Coping strategies mediate the associations between COVID-19 experiences and mental health outcomes in pregnancy

AUTHOR(S)
Jennifer E. Khoury; Leslie Atkinson; Teresa Bennett (et al.)

Published: June 2021   Journal: Archives of Women's Mental Health
The COVID-19 pandemic has resulted in elevated mental health problems for pregnant women. Effective coping strategies likely reduce the impact of COVID-19 on mental health. This study aimed to (1) understand how COVID-19 stressors are related to different coping strategies and (2) identify whether coping strategies act as mechanisms accounting for the associations between COVID-19 stressful experiences and mental health problems in pregnancy. Participants were 304 pregnant women from Ontario, Canada. Depression, anxiety, insomnia, and perceived stress were assessed using validated measures. COVID-related stressors (i.e., financial difficulties, social isolation), subjective negative impact of COVID-19, and coping strategies used in response to COVID-19 were assessed by questionnaires.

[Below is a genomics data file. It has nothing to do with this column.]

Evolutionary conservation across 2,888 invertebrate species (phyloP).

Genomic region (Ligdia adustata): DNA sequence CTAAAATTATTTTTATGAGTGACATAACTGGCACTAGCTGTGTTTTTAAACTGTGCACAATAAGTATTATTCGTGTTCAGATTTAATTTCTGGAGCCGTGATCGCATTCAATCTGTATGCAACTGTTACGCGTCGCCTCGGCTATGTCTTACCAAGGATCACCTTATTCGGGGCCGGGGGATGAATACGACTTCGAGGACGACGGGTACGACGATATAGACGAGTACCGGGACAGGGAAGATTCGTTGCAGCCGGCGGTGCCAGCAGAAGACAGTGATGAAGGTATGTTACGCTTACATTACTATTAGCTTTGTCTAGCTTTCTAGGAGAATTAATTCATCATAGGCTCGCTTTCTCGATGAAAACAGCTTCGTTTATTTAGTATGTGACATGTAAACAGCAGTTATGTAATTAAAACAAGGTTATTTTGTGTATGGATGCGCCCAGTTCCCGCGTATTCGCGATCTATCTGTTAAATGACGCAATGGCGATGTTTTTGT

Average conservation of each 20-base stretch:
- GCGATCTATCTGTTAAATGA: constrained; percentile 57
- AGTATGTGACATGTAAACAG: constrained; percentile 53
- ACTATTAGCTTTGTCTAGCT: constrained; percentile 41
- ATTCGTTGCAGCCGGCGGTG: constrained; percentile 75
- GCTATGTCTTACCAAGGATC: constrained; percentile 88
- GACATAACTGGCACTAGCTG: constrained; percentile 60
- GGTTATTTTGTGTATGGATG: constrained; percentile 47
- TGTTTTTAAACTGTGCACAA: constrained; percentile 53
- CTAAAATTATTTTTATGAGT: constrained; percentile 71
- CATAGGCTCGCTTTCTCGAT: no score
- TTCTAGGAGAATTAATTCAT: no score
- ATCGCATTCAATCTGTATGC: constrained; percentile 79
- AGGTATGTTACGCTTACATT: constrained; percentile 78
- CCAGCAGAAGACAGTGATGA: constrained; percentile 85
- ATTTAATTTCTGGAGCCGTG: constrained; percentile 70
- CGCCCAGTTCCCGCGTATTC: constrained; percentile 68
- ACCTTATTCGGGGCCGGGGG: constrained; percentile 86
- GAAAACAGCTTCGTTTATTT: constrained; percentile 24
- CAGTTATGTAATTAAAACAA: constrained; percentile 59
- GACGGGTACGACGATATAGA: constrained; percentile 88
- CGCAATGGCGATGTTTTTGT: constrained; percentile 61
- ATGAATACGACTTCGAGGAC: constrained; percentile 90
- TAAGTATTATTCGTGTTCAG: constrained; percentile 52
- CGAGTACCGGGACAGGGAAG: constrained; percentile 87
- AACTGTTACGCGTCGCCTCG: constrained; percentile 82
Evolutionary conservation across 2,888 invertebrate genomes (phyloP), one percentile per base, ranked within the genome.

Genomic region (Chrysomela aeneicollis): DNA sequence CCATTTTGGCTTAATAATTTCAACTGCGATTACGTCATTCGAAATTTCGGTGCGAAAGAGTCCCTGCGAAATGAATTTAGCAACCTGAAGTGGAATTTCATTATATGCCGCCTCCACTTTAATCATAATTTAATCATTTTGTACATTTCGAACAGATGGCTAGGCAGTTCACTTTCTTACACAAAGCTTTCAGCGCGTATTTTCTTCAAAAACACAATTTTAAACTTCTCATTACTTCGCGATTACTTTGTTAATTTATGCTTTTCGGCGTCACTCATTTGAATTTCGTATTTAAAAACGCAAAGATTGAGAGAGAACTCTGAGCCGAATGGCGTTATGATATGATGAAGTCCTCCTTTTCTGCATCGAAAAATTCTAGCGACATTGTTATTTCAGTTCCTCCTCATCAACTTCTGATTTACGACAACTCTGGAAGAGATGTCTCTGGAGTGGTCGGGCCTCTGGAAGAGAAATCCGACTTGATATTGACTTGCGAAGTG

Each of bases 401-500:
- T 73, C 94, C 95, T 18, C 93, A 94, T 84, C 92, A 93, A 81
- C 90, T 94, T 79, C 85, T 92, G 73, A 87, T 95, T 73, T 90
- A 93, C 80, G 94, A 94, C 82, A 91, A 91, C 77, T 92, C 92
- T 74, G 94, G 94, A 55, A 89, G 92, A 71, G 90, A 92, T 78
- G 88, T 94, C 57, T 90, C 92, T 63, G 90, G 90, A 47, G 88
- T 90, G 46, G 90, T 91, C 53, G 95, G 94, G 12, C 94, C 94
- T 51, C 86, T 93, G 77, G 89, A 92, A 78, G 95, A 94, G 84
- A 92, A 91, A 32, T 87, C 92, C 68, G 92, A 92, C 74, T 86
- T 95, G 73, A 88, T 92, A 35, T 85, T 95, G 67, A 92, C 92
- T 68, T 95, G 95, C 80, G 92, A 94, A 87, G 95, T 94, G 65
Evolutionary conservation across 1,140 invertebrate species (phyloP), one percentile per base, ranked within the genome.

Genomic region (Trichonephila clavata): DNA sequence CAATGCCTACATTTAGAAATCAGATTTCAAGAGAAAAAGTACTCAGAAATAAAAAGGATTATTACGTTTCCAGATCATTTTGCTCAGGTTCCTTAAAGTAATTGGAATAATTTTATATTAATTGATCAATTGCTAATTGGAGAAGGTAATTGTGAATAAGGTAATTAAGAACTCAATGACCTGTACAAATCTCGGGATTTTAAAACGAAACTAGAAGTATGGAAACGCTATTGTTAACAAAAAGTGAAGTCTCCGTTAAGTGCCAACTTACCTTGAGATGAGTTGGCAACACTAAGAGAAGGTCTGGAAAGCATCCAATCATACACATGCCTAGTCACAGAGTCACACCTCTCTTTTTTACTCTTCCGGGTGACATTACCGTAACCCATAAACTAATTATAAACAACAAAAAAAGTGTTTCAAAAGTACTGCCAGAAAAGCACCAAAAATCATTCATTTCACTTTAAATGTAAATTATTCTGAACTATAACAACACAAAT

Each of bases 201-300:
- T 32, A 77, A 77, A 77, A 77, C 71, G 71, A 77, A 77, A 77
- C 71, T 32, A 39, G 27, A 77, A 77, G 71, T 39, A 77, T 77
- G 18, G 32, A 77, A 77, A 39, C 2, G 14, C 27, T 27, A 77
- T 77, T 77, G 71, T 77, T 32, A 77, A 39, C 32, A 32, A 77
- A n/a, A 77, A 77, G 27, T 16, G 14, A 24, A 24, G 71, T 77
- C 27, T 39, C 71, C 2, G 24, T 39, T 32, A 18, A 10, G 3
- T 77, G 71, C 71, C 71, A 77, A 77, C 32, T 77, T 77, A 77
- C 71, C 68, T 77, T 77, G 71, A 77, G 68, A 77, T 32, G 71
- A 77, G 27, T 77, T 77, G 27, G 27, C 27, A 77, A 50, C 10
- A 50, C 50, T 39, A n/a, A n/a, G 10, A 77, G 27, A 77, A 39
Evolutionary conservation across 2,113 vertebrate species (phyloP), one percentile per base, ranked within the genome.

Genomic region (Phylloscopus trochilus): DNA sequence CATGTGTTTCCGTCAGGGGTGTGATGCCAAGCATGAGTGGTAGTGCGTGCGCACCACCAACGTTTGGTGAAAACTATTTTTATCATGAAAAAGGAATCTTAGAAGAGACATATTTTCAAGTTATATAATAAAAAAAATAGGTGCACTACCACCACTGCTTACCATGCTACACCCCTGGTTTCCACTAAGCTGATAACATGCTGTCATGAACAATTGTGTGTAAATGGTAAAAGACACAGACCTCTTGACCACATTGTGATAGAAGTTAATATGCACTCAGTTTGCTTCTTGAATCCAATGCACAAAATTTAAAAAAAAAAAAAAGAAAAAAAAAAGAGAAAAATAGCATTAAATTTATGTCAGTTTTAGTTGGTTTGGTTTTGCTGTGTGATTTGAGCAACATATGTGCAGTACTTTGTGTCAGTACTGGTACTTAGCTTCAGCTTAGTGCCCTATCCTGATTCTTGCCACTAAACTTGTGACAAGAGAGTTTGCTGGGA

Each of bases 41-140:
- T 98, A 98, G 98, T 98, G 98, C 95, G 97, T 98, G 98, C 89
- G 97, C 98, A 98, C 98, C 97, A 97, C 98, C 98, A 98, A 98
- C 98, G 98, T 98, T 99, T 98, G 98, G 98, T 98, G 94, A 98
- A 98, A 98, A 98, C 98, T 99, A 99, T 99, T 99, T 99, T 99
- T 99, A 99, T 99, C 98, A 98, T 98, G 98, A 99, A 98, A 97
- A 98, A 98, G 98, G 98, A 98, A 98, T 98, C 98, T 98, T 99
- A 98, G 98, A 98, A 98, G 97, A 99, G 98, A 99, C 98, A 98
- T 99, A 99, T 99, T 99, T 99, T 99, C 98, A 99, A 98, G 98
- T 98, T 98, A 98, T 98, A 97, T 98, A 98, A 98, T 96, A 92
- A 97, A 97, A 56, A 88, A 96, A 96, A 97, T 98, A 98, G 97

Maternal mental health and well-being during the COVID-19 pandemic in Beijing, China

AUTHOR(S)
Zhuang Wei; Ming-Yue Gao; Mary Fewtrell (et al.)

Published: June 2021   Journal: World Journal of Pediatrics

The aim of this study is to evaluate the impact of the coronavirus disease 2019 (COVID-19) pandemic on breastfeeding women and to identify predictors of maternal mental health and coping. Mothers aged ≥ 18 years with a breast-fed infant ≤ 18 months of age during the COVID-19 pandemic in Beijing, China, completed a questionnaire. Descriptive analysis of lockdown consequences was performed and predictors of these outcomes were examined using stepwise linear regression.

A co-design of clinical virtual care pathways to engage and support families requiring neonatal intensive care in response to the COVID-19 pandemic (COVES study)

AUTHOR(S)
Marsha Campbell-Yeo; Justine Dol; Brianna Richardson (et al.)

Published: June 2021   Journal: Journal of Neonatal Nursing

In response to the COVID-19 pandemic, family presence restrictions in neonatal intensive care units (NICU) were enacted to limit disease transmission. This has resulted in communication challenges, negatively impacting family integrated care. To develop clinical care pathways to ensure optimal neonatal care to support families in response to parental presence restrictions imposed during the COVID-19 pandemic.